The Mercenary business is booming. So much so that Deadpool has had to hire other mercs to dress up as him to take on jobs while he’s busy bankrolling the Avengers. One of the new ‘Pools has been running amok trying to tarnish the good reputation and fame Deadpool has finally achieved. Worse still, whoever it is has released a chemical that sends any Deadpool fans into a berserker rage.

In this issue, we finally find the culprit, Madcap! Knowing he wants to take every from him, Deadpool uses his own daughter as bait to lure Madcap into the open and has Quicksilver whisk her away to safety in New Jersey (of all places) before Madcap’s bullets hit their mark.

CLICK: Want more Deadpool? Read the last issue DEADPOOL VS. THANOS!

Madcap spent some time literally trapped in Deadpool’s mind, which drove him to try and destroy him. All of Deadpool’s inner hatred was transferred onto Madcap, as Madcap watched Deadpool have adventures as an Avenger and build friendships, something Madcap always wanted but never had. One of Madcap’s abilities is a total immunity to pain, but being inside Deadpool’s tortured mind was too much for him to bear.

This culminates into an intense fight scene with Deadpool (and his new crew of mercs, each with their own Deadpool suit of a different color) ganging up on Madcap. It’s pretty intense scene, fraught with mutilation followed by regeneration, followed by more mutilation and more regeneration. Deadpool doesn’t make many jokes during this fight, which is swapped out for Madcap calling Deadpool “a stain on my soul I can never cleanse.”

Yikes. Someone’s pissed they didn’t get any chimichangas.

Just before Deadpool is able to trap Madcap’s body into a box where he can’t heal himself back together, Madcap turns a Chitauri hand cannon on himself. Deadpool attends to his adoring fans, and subsequently punches out every picture of himself in his new mansion, showing he is still full of self-loathing.

The thing I love about Deadpool is the kooky yet bloodthirsty villains he tangles with. We’ve seen him fight the craziest of villains- undead Teddy Roosevelt, an evil version of himself made out of his severed limbs stitched back together- and Madcap is no exception. He’s Marvel’s answer to the Joker- a person who driven to the brink of insanity after losing everything and dedicates their life to destruction. Couple that with a healing factor much faster and stronger than Deadpool’s, and you’ve got yourself a great villain. What also makes him a great villain is that the reader understands his motivation.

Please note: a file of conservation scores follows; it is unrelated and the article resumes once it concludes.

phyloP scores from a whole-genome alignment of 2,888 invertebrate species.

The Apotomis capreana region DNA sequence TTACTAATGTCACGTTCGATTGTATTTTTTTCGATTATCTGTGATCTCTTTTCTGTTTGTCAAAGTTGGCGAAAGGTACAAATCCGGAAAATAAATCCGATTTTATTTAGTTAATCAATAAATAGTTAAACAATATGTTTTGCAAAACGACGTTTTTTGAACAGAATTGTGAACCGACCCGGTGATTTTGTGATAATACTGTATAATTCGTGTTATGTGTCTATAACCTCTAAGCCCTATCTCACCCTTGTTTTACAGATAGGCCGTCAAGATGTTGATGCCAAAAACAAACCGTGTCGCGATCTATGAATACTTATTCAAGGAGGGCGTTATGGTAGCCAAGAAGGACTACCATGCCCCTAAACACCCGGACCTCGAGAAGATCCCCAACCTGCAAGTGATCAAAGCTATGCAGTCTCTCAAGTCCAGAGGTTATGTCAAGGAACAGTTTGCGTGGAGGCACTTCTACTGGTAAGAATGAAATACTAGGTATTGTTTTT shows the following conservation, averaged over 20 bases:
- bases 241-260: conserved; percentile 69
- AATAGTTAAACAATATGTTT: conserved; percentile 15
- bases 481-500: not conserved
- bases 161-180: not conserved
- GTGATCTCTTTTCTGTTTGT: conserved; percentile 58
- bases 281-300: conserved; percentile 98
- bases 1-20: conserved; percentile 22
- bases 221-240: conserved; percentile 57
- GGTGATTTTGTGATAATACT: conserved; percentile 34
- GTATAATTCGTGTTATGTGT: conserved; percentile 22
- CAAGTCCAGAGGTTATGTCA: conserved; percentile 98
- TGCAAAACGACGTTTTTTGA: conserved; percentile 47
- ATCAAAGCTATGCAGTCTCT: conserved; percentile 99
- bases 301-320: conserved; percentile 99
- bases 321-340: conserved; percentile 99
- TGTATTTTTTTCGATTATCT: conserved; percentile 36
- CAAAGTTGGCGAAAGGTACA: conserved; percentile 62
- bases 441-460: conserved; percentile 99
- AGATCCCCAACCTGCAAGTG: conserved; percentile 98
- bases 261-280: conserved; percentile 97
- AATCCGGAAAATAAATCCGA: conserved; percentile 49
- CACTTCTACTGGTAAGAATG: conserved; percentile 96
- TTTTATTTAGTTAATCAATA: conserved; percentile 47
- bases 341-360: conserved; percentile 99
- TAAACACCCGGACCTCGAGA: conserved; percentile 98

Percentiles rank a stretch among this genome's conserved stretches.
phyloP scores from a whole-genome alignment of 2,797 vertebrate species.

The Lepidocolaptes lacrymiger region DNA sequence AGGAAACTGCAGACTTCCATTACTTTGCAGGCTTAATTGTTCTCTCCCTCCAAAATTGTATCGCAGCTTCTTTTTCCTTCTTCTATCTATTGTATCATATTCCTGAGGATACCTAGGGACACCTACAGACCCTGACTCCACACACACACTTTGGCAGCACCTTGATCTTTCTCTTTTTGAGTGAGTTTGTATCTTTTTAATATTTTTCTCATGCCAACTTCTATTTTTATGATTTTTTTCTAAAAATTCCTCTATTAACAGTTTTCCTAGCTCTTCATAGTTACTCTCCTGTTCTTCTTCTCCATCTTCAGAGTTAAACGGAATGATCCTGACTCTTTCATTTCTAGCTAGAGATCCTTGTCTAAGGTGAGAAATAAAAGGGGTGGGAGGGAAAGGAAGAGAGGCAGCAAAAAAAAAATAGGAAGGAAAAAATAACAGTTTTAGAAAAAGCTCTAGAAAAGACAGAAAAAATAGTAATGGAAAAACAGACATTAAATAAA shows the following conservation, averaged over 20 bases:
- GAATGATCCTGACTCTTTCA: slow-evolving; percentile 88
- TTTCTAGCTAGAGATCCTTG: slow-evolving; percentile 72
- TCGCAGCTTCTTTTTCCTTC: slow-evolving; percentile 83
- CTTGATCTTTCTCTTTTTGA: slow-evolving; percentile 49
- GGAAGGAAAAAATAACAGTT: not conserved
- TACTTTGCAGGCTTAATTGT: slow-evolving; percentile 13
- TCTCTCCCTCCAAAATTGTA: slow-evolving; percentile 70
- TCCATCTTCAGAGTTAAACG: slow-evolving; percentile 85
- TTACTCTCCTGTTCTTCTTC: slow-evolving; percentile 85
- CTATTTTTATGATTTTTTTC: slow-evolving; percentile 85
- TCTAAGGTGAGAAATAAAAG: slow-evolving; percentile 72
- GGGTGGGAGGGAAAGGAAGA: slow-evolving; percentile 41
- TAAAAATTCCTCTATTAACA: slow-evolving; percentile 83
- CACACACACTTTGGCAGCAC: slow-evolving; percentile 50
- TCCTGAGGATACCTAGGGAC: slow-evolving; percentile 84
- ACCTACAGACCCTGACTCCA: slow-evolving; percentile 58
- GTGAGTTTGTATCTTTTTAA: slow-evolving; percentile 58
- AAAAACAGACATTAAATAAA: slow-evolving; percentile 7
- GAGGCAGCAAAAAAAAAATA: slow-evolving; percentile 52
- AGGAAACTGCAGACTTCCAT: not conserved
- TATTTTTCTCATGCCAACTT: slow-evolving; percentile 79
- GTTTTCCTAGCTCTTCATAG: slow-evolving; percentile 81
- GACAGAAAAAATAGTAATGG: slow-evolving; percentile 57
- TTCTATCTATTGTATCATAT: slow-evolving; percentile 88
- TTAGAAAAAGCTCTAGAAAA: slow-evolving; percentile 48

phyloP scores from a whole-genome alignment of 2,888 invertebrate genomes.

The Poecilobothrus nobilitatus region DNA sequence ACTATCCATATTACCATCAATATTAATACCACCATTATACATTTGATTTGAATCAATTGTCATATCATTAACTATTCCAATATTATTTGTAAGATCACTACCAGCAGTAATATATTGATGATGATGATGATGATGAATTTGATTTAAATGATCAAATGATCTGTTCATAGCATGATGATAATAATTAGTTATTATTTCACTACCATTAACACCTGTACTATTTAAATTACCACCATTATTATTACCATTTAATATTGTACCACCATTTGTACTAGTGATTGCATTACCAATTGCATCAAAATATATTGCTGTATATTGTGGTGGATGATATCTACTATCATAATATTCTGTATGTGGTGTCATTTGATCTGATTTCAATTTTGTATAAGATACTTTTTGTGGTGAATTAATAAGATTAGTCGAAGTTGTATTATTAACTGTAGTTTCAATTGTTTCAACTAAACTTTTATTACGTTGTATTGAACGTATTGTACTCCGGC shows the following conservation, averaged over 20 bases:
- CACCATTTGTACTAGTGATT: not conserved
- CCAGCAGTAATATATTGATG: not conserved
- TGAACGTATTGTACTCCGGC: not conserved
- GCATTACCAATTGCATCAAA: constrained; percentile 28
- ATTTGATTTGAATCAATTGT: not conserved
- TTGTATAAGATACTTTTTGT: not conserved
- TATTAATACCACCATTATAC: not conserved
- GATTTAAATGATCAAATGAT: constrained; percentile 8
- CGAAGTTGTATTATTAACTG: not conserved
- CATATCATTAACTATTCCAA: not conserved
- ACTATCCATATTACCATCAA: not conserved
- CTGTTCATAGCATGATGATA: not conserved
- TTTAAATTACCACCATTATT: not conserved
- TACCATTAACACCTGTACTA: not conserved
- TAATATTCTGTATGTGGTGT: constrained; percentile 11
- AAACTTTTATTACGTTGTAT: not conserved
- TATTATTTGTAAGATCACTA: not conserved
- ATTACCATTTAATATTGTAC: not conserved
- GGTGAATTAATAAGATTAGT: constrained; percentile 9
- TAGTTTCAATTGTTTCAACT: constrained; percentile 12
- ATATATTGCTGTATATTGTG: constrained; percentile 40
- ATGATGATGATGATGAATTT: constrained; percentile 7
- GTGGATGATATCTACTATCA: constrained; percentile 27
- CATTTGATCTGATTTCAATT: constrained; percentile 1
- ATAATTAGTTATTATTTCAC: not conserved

Madcap can’t feel pain. We see Madcap repeatedly stabbed, shot, and even thrown off a building by Deadpool in this issue, but being trapped in Deadpool’s head was the first time he ever felt pain. This makes sense as no matter how many enemies he has, no one hates Deadpool as much as Deadpool does. Deadpool essentially focused all his self-hatred from his inability to maintain friendships, constantly scarred face, and failure to protect those he loves onto Madcap. This corrupted him and made his face the gray grin we see once Deadpool pummels his mask off. This turns Madcap into what he tells Deadpool is “a less-annoying, more lethal version of you.”  His only goal is to hurt Deadpool. This simple desire to cause damage and the fact that he can out-heal and out-crazy Deadpool is what I loved most about Madcap.

The art in this issue is great, particularly Madcap’s costume and it’s deterioration throughout his fight with Deadpool. Once his brightly colored threads are shreds, his horrific face is revealed. This ugliness beneath a cheery exterior is what Madcap is all about, and it was a great artistic choice.

The last panel of the comic is perhaps its most powerful, showing shards of glass embedded in Deadpool’s fist from smashing pictures of himself. It’s a profound way of illustrating his self-hatred and inner conflict.

Deadpool is heading in a direction we’ve never seen before. He is finally liked by people who don’t even shy away when they see him without his mask. Instead of seeing a battle to earn the respect of others, he must maintain it despite his still-damaged psyche. He’s also in a leadership position, marketing his own image and funding the Avengers. Seeing our beloved and downtrodden goofball finally on top, I admit, is pretty strange. Having other mercenaries dress up as Deadpool and even speak in his trademark yellow word bubble also feels a bit off. However, I’m excited to see where this new Deadpool ends up, and I think it’s a really interesting direction to take him in.

READ: Hungry for more Deadpool? Read DEADPOOL VS. THANOS #2!

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